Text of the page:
When you join the Manhattan Young Democrats, there is never a shortage of ways to get involved. Whether your focus is on an issue, a candidate or the party, we provide opportunities to join committees, create campaigns and make your positions heard. In the end, it’s always the work of those who volunteer that make the campaigns as successful as they are.
One of our projects that exemplifies that strength and now has become a bi-annual tradition for MYD is the Open Seat Project. Beginning in 2009, The Open Seat Project was created to address our concern that hundreds of seats within the New York County Democratic Party structure remained vacant year after year. The position we’re specifically speaking about is that of county committee person: a two year unpaid term representing one of hundreds of election districts through out the borough. We decided that by recruiting members to run for these seats we would be carrying out our mission to strengthen local participation in the Democratic Party and ensure our leaders are responsive to the issues that are important to young people.
The Open Seat team recruited members to consider running while simultaneously creating working partnerships with county leaders within the individual assembly districts that cover parts of Manhattan. This year, recruitment for the Open Seat Project was especially focused on recruiting women, minorities and members of the LGBT community who are drastically underrepresented in elected office. We want the Democratic party — and ultimately, the leadership of our city, state, and nation — to be more reflective of the American electorate.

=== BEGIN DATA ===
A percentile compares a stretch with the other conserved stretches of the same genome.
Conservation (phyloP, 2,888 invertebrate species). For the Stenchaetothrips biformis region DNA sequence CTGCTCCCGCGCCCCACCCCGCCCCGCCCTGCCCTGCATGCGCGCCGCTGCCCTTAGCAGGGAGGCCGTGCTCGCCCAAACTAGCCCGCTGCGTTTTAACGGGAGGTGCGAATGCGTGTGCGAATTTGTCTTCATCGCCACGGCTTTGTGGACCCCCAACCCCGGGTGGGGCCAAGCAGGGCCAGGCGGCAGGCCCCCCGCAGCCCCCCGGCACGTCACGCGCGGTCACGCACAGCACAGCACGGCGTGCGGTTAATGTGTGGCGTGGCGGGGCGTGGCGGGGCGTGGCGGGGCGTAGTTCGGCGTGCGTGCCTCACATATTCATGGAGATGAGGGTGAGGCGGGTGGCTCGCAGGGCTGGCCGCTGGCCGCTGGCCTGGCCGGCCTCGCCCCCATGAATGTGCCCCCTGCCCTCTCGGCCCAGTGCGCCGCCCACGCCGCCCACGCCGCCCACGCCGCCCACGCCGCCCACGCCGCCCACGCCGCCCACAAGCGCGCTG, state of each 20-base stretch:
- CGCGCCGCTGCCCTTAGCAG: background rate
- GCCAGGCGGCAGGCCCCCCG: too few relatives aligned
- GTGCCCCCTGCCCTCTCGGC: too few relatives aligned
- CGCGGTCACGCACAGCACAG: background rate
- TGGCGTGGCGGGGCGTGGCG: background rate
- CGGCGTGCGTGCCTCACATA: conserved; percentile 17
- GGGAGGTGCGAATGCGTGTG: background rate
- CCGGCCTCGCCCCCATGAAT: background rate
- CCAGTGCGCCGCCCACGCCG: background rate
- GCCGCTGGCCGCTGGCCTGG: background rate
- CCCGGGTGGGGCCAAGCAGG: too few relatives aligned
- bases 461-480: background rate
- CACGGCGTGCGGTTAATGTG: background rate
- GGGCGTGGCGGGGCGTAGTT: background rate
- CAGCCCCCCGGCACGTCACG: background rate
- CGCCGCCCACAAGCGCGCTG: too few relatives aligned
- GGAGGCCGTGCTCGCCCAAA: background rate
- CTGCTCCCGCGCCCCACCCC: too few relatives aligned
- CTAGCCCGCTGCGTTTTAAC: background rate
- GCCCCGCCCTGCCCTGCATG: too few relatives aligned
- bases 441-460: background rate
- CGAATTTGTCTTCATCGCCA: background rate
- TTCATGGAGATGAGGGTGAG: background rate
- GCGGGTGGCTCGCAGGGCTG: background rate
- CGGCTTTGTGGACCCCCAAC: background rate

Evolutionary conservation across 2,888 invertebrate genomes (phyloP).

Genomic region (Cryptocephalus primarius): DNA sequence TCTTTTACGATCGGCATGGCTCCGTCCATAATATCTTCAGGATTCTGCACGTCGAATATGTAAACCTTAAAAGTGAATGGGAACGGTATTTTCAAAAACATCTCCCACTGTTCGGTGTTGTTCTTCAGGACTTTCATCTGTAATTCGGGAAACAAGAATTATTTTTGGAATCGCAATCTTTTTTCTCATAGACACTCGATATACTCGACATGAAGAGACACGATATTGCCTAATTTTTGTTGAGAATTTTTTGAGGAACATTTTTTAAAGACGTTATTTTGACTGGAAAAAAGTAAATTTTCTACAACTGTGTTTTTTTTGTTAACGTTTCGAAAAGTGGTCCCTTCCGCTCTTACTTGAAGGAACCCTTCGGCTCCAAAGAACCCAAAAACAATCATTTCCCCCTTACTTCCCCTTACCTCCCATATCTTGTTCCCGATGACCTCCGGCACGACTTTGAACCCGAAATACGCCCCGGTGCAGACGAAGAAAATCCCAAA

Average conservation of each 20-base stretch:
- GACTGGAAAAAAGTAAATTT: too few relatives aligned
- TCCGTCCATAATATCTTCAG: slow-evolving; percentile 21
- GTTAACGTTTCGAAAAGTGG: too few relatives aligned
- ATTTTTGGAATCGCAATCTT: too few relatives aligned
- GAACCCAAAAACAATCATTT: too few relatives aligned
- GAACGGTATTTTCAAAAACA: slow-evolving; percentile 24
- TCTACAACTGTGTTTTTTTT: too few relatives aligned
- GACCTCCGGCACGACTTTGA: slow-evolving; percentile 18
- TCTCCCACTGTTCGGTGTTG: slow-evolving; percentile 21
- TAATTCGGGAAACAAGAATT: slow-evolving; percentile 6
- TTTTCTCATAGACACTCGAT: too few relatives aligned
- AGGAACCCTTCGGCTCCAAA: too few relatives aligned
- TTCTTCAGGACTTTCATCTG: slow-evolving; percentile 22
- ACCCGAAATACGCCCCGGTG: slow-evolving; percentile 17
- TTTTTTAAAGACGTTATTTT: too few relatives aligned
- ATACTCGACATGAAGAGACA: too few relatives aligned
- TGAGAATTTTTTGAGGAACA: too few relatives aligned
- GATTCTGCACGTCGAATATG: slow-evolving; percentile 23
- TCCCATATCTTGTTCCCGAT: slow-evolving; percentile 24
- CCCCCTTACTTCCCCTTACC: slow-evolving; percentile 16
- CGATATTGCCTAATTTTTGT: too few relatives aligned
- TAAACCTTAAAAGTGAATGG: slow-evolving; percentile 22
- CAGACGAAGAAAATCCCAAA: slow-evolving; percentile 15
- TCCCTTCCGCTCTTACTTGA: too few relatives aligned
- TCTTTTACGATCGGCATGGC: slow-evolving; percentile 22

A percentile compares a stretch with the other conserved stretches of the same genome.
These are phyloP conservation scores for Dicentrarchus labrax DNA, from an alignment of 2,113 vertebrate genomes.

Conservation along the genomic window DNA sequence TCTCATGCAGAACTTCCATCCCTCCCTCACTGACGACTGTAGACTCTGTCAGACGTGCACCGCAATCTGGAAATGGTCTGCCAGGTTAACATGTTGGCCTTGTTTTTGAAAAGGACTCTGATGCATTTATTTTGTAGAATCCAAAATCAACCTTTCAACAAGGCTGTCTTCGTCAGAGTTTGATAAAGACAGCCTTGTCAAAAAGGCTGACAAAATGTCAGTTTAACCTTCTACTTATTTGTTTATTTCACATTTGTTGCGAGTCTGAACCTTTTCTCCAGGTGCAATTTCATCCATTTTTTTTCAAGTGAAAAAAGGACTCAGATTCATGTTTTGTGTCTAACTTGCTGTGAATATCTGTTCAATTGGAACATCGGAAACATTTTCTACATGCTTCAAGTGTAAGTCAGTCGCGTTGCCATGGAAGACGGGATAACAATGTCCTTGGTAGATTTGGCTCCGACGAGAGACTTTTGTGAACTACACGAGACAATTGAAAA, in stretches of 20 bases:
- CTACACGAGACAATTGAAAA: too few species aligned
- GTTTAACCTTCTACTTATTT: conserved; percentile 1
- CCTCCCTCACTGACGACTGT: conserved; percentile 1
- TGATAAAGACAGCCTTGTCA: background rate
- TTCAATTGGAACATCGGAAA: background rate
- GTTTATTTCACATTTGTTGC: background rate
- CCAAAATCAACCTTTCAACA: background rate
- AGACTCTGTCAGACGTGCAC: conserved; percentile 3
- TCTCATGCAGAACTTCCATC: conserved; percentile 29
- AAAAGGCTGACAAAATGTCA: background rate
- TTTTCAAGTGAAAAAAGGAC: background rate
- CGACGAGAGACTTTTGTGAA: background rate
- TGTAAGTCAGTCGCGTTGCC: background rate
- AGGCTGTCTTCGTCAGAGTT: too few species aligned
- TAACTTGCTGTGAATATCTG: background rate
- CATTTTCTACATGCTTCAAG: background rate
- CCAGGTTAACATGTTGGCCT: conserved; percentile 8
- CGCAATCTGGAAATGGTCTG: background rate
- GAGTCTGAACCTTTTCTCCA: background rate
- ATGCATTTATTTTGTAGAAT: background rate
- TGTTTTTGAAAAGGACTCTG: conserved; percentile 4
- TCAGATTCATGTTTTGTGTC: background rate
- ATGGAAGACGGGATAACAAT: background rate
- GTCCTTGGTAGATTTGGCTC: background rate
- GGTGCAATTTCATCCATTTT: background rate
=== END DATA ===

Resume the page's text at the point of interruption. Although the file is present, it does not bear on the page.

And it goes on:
As of midnight last Thursday, July 14th, we concluded the main thrust of this year’s project and are happy to report that 90 people submitted qualifying petitions with their respective democratic clubs to the board of elections for county committee positions. Though County Committee represents areas as small as one or two blocks, our members who heeded the call and decided to run for this political elected position gained a wealth of knowledge about campaigning and the rules governing the election process.
Another connection we hope will remain central with the members who ran is the relationship they forged with their local democratic clubs. The roughly 35 democratic clubs throughout the borough act as the grassroots voice of our party. The district leaders and club presidents who went out of their way to work with us have been great partners. We have built a stronger working relationship with them on policy issues facing our city and state moving forward.
Throughout this process, our team learned a great deal about how little our members (and New Yorkers in general) know about our party and our electoral system. Our experience has solidified our belief that supporting civic education as a mantle our organization needs to continue. We must remain committed to increasing the level of participation in the public discourse, not only of our own demographic, but of our friends, family members and co-workers. In the coming months, we’ll be working on putting much of the information we learned online.
But for now: we’ve been written up in the Times and we’re excited to congratulate the 90 new Open Seat voices who earned themselves “a seat at the table” — and we’ll be toasting their efforts at our annual “Young Gets It Done” Awards ceremony in late August. And as for the rest of you who could not or did not run this year…2013 is only a short time away. Will you run?